The Port of Fernandina, which successfully transitioned port operations from Kinder Morgan to Worldwide Terminals Fernandina in February 2018, is working on a number of up-sizing projects to better serve large-scale vessels and customers: a berth deepening, a 1,000-foot pier extension, and a 500,000-square-foot on-dock warehouse.

The Port of Fort Pierce is moving forward on plans to rehabilitate the Fisherman’s Wharf bulkhead and the Black Pearl Boat Ramp. It plans a packing house demolition and dock apron rehabilitation, and will enhance vehicular access with improvements to the Fisherman’s Wharf road.

JAXPORT‘s 47-foot harbor deepening is underway. The port has undertaken a major facility modernization project to enhance capacity for post-Panamax vessels. Some of the larger projects on its five-year horizon are a Berth 33/34 rehabilitation, and readying Blount Island for a major tenant expansion.

Further improvements are set for the Port of Palm Beach, Port of Key West, Port Manatee, Port St. Pete, and Port Tampa Bay. As the closest port to Florida’s largest and fastest-growing market—the Tampa Bay/Orlando I-4 Corridor—Port Tampa Bay can call its geographic location its greatest advantage. The Central Florida region is home to almost half of the state’s population, and welcomes the majority of tourists who visit Florida every year.

Central Florida Jewel

"The I-4 Corridor has the largest concentration of distribution centers in Florida, which serve the entire state from this central location," says Wade Elliott, Port Tampa Bay’s vice president of business development. "Our close proximity allows importers and exporters to make multiple round-trip deliveries per day between the port and the DCs, resulting in significant container drayage cost savings."

The biggest new development at Port Tampa Bay is the addition of three new direct Asia weekly services since the beginning of 2019, including COSCO’s Gulf of Mexico Express, CMA CGM’s PEX3, and a recently announced new service by ZIM, MSC, and Maersk.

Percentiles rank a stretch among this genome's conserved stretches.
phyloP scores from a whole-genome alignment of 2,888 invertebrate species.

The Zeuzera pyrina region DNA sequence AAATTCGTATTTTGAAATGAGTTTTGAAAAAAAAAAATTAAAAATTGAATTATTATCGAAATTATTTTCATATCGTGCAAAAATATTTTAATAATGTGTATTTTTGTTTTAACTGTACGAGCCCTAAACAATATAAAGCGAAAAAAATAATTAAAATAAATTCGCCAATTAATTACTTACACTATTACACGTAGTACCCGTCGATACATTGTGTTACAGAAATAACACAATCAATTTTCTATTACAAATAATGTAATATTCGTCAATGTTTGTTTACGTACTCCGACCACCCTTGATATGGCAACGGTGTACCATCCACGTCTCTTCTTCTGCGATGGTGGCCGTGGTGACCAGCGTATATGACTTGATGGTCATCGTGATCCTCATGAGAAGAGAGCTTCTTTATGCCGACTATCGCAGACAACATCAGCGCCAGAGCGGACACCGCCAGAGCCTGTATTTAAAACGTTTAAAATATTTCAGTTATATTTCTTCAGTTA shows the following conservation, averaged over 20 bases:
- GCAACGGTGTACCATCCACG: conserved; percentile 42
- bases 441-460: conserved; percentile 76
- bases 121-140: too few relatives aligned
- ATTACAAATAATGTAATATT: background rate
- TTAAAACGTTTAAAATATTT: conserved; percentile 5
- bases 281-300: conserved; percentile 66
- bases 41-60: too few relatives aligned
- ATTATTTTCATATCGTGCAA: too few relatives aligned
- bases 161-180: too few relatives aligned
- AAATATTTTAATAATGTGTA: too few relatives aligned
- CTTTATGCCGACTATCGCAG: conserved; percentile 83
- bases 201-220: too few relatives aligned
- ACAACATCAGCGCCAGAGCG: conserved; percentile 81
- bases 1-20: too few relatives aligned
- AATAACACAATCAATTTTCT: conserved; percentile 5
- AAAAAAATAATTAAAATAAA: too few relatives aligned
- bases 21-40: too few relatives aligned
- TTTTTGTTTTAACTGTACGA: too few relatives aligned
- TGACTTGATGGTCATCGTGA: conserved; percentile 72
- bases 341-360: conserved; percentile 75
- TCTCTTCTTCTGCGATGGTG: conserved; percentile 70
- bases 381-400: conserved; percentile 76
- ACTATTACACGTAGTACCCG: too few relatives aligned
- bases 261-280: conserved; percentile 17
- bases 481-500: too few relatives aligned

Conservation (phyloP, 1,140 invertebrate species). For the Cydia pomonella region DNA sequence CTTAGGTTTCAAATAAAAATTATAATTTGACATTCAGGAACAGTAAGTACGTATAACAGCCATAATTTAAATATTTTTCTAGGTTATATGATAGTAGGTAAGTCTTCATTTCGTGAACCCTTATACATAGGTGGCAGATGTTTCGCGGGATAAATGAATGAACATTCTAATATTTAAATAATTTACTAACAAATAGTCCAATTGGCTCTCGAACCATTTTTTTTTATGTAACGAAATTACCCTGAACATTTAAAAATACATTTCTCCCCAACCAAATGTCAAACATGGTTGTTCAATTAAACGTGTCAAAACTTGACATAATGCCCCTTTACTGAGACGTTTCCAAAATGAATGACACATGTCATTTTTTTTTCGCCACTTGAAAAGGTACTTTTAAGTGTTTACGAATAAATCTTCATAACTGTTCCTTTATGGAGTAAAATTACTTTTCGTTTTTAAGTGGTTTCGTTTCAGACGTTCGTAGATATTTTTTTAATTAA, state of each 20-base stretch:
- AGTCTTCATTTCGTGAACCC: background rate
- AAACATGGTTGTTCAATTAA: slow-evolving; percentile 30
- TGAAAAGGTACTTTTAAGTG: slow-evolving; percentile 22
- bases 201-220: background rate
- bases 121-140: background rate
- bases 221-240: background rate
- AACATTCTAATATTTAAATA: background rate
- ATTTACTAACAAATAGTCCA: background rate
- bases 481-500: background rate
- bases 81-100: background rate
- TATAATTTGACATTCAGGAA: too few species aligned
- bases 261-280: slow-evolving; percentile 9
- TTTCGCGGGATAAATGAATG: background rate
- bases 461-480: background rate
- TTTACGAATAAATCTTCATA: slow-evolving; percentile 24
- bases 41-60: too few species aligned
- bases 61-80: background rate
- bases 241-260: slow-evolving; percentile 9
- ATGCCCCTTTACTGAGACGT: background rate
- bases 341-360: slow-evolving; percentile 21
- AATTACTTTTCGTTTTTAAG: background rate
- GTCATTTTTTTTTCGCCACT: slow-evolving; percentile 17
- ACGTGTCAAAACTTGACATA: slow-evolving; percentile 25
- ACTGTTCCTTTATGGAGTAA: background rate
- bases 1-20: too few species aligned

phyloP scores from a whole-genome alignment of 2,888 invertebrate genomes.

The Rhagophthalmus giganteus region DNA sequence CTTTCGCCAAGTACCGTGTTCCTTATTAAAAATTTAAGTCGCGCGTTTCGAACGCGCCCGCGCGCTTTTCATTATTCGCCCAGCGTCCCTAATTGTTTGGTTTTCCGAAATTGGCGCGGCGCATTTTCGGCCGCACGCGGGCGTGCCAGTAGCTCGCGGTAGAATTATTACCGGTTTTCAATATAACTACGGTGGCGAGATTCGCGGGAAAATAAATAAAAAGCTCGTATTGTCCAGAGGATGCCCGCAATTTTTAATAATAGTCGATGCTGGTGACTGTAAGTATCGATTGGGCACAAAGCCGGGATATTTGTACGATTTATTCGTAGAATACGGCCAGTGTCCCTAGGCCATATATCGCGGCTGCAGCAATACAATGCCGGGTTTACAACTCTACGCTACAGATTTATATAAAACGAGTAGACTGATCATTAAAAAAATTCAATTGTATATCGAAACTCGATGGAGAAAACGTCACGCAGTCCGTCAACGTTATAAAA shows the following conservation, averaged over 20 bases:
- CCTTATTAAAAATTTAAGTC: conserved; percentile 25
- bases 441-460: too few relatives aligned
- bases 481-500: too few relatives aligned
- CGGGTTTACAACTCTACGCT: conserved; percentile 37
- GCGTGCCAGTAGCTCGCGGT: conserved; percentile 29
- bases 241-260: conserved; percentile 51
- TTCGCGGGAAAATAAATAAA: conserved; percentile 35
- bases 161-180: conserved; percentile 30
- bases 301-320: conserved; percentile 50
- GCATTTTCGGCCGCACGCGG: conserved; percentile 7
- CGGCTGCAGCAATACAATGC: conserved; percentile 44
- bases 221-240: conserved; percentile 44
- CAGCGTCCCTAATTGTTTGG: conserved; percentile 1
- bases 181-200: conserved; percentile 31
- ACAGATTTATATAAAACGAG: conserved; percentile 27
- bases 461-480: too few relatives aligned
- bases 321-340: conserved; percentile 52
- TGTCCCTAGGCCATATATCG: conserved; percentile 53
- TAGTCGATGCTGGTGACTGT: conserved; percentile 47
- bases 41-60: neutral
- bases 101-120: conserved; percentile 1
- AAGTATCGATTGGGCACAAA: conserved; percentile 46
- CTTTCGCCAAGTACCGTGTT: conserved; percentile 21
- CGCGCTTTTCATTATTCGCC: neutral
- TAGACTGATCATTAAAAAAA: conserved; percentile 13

"Effectively, we have created an alternative supply chain solution into the heart of Florida’s largest and fastest-growing region," says Raul Alfonso, the port’s executive vice president and chief commercial officer. "It’s an area that has been under-served until these new Asia-Gulf services were added."

Especially noteworthy is that these new services reflect a shift in trade routes, recognizing the expanding markets and cargo growth in Florida and the U.S. Gulf of Mexico region. Many of these importers are seeing the advantages of rerouting and greater efficiencies, with new and existing customers expanding their DC capacity in the I-4 Corridor.

Port Tampa Bay also is home to Foreign Trade Zone 79, which helps companies involved in importing, exporting, manufacturing, and distribution to reduce their costs and improve their efficiency.

Together with its terminal operator partner Ports America, Port Tampa Bay is aggressively building out its infrastructure—including the expansion of paved storage, new berths, additional gantry cranes, and equipment, as well as new on-dock transload facilities—to stay ahead of growing demand.

Port Tampa Bay’s facilities and experience accommodate a diverse mix of cargoes, from containers and refrigerated commodities to break-bulk, roll-on/roll-off and heavy lift (with necessary storage, laydown, crane capacity, etc.), and immediate highway and rail connections.

Last-mile issues are not a concern at Port Tampa Bay. "We have a dedicated truck ramp directly outside the gate, connecting the Port to I-4 (east/west) and I-75 (north/south)," Elliott says.

Another major infrastructure expansion was the recent opening of Port Logistics Refrigerated Services’ new state-of the-art refrigerated warehouse. The Tampa Bay region is Florida’s hub for the grocery/food and beverage sector and is located in the heart of Florida’s agriculture industry. With on-site dedicated fumigation services, this 135,000-square-foot cold storage facility has 6,348 racked pallet positions, 148 reefer plugs, on-site USDA and CBP inspection areas, as well as a CBP AG Specialists lab.

In the port’s 2018 State of the Port report, Port of Tampa Bay President and CEO Paul Anderson summarizes the port’s progress: "Not only did Port Tampa Bay experience its second consecutive record revenue year, but we began to see a convergence of several initiatives including major infrastructure projects, real estate agreements, and new cargoes.

"In fiscal year 2018, our record operating revenue of more than $59 million represented a double-digit increase of 11% and was attributed to all primary revenue streams including cargo categories as well as growth in industrial maritime real estate development and our cruise business which, for the first time in our history, surpassed one million passengers."